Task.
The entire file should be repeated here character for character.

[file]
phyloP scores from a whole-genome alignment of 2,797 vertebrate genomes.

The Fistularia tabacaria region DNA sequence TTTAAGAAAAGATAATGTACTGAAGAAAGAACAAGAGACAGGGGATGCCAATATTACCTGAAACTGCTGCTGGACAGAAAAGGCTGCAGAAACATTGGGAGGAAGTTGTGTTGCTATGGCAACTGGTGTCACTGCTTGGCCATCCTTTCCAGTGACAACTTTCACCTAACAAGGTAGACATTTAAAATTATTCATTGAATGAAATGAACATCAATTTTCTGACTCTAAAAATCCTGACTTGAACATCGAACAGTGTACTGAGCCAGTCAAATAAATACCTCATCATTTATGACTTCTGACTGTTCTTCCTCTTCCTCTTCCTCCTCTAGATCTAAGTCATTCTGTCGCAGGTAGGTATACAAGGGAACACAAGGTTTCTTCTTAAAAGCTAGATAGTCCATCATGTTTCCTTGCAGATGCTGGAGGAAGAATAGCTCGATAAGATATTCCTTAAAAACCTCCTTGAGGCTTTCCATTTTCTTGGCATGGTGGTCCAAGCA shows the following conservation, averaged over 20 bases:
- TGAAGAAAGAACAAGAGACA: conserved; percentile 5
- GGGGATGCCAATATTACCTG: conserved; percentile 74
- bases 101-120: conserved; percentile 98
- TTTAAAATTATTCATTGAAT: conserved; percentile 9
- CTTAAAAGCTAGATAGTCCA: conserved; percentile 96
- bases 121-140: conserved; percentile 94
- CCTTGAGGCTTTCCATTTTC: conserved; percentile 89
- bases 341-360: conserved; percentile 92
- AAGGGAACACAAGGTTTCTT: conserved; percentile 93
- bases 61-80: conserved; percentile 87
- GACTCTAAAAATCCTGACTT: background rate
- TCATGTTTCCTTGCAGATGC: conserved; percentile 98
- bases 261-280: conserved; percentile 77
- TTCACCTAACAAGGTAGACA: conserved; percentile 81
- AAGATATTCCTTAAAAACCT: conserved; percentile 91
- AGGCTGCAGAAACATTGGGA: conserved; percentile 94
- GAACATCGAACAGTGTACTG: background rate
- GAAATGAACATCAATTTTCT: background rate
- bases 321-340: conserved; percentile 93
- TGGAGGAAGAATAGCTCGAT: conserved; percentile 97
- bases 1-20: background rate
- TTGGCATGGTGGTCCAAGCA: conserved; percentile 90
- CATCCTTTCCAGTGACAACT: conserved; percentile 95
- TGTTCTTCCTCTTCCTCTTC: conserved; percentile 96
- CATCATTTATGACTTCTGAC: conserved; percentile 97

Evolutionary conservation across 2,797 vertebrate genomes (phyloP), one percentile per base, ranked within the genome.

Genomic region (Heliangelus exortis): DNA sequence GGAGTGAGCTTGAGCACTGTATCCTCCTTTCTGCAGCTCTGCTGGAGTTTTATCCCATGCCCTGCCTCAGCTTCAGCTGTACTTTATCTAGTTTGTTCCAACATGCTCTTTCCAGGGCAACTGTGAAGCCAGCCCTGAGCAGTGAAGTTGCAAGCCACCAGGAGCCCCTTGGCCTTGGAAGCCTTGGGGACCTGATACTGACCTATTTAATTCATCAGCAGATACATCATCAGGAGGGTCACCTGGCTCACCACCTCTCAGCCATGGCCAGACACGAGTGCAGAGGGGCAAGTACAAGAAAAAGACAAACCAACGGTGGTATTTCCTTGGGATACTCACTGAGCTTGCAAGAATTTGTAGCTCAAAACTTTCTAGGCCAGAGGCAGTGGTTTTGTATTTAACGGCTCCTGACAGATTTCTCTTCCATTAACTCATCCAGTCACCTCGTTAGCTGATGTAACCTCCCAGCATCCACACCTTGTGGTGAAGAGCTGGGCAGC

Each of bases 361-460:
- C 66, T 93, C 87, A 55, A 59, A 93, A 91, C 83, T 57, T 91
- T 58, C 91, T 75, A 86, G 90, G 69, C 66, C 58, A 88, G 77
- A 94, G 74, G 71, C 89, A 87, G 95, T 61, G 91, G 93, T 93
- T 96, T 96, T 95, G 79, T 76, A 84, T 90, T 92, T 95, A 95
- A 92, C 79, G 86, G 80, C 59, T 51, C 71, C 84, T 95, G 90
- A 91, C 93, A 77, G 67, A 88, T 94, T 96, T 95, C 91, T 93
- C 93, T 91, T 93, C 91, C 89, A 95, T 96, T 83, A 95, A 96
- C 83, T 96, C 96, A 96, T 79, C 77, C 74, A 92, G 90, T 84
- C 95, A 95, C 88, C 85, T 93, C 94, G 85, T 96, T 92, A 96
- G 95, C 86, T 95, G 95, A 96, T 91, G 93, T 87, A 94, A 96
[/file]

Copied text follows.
phyloP scores from a whole-genome alignment of 2,797 vertebrate genomes.

The Fistularia tabacaria region DNA sequence TTTAAGAAAAGATAATGTACTGAAGAAAGAACAAGAGACAGGGGATGCCAATATTACCTGAAACTGCTGCTGGACAGAAAAGGCTGCAGAAACATTGGGAGGAAGTTGTGTTGCTATGGCAACTGGTGTCACTGCTTGGCCATCCTTTCCAGTGACAACTTTCACCTAACAAGGTAGACATTTAAAATTATTCATTGAATGAAATGAACATCAATTTTCTGACTCTAAAAATCCTGACTTGAACATCGAACAGTGTACTGAGCCAGTCAAATAAATACCTCATCATTTATGACTTCTGACTGTTCTTCCTCTTCCTCTTCCTCCTCTAGATCTAAGTCATTCTGTCGCAGGTAGGTATACAAGGGAACACAAGGTTTCTTCTTAAAAGCTAGATAGTCCATCATGTTTCCTTGCAGATGCTGGAGGAAGAATAGCTCGATAAGATATTCCTTAAAAACCTCCTTGAGGCTTTCCATTTTCTTGGCATGGTGGTCCAAGCA shows the following conservation, averaged over 20 bases:
- TGAAGAAAGAACAAGAGACA: conserved; percentile 5
- GGGGATGCCAATATTACCTG: conserved; percentile 74
- bases 101-120: conserved; percentile 98
- TTTAAAATTATTCATTGAAT: conserved; percentile 9
- CTTAAAAGCTAGATAGTCCA: conserved; percentile 96
- bases 121-140: conserved; percentile 94
- CCTTGAGGCTTTCCATTTTC: conserved; percentile 89
- bases 341-360: conserved; percentile 92
- AAGGGAACACAAGGTTTCTT: conserved; percentile 93
- bases 61-80: conserved; percentile 87
- GACTCTAAAAATCCTGACTT: background rate
- TCATGTTTCCTTGCAGATGC: conserved; percentile 98
- bases 261-280: conserved; percentile 77
- TTCACCTAACAAGGTAGACA: conserved; percentile 81
- AAGATATTCCTTAAAAACCT: conserved; percentile 91
- AGGCTGCAGAAACATTGGGA: conserved; percentile 94
- GAACATCGAACAGTGTACTG: background rate
- GAAATGAACATCAATTTTCT: background rate
- bases 321-340: conserved; percentile 93
- TGGAGGAAGAATAGCTCGAT: conserved; percentile 97
- bases 1-20: background rate
- TTGGCATGGTGGTCCAAGCA: conserved; percentile 90
- CATCCTTTCCAGTGACAACT: conserved; percentile 95
- TGTTCTTCCTCTTCCTCTTC: conserved; percentile 96
- CATCATTTATGACTTCTGAC: conserved; percentile 97

Evolutionary conservation across 2,797 vertebrate genomes (phyloP), one percentile per base, ranked within the genome.

Genomic region (Heliangelus exortis): DNA sequence GGAGTGAGCTTGAGCACTGTATCCTCCTTTCTGCAGCTCTGCTGGAGTTTTATCCCATGCCCTGCCTCAGCTTCAGCTGTACTTTATCTAGTTTGTTCCAACATGCTCTTTCCAGGGCAACTGTGAAGCCAGCCCTGAGCAGTGAAGTTGCAAGCCACCAGGAGCCCCTTGGCCTTGGAAGCCTTGGGGACCTGATACTGACCTATTTAATTCATCAGCAGATACATCATCAGGAGGGTCACCTGGCTCACCACCTCTCAGCCATGGCCAGACACGAGTGCAGAGGGGCAAGTACAAGAAAAAGACAAACCAACGGTGGTATTTCCTTGGGATACTCACTGAGCTTGCAAGAATTTGTAGCTCAAAACTTTCTAGGCCAGAGGCAGTGGTTTTGTATTTAACGGCTCCTGACAGATTTCTCTTCCATTAACTCATCCAGTCACCTCGTTAGCTGATGTAACCTCCCAGCATCCACACCTTGTGGTGAAGAGCTGGGCAGC

Each of bases 361-460:
- C 66, T 93, C 87, A 55, A 59, A 93, A 91, C 83, T 57, T 91
- T 58, C 91, T 75, A 86, G 90, G 69, C 66, C 58, A 88, G 77
- A 94, G 74, G 71, C 89, A 87, G 95, T 61, G 91, G 93, T 93
- T 96, T 96, T 95, G 79, T 76, A 84, T 90, T 92, T 95, A 95
- A 92, C 79, G 86, G 80, C 59, T 51, C 71, C 84, T 95, G 90
- A 91, C 93, A 77, G 67, A 88, T 94, T 96, T 95, C 91, T 93
- C 93, T 91, T 93, C 91, C 89, A 95, T 96, T 83, A 95, A 96
- C 83, T 96, C 96, A 96, T 79, C 77, C 74, A 92, G 90, T 84
- C 95, A 95, C 88, C 85, T 93, C 94, G 85, T 96, T 92, A 96
- G 95, C 86, T 95, G 95, A 96, T 91, G 93, T 87, A 94, A 96